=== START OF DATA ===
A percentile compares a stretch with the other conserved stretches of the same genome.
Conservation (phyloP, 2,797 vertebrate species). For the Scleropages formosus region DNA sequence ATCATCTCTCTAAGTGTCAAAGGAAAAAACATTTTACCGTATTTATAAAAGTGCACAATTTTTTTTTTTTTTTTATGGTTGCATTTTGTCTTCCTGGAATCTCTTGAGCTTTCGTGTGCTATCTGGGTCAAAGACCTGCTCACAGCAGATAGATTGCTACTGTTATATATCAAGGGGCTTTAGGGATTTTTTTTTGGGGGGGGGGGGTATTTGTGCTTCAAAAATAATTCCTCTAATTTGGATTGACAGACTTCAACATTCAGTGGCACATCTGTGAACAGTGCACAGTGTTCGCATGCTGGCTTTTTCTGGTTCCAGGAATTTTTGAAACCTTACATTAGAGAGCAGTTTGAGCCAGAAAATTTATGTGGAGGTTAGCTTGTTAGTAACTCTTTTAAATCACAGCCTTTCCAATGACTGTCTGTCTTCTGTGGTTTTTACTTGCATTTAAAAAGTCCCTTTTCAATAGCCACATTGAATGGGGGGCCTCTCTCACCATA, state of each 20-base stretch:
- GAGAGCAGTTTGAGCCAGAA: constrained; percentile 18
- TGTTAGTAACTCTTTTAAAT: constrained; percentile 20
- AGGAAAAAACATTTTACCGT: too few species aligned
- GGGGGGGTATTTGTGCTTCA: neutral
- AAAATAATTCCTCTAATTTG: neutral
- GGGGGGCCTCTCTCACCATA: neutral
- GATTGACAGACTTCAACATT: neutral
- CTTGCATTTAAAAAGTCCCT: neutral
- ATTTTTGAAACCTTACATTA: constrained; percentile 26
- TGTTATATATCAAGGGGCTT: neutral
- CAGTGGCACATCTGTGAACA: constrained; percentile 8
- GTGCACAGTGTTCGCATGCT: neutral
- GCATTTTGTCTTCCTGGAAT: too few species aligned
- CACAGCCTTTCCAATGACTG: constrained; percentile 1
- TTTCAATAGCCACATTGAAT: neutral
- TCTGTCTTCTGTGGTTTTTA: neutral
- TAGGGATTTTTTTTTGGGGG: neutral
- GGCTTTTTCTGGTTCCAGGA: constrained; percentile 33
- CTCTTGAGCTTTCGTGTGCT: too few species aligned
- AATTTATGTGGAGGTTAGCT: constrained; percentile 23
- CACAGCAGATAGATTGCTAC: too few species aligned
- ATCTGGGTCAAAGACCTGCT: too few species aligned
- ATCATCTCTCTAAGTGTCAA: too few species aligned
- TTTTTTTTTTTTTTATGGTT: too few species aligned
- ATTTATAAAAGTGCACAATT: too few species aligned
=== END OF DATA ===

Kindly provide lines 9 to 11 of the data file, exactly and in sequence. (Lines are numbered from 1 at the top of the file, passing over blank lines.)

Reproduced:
- GATTGACAGACTTCAACATT: neutral
- CTTGCATTTAAAAAGTCCCT: neutral
- ATTTTTGAAACCTTACATTA: constrained; percentile 26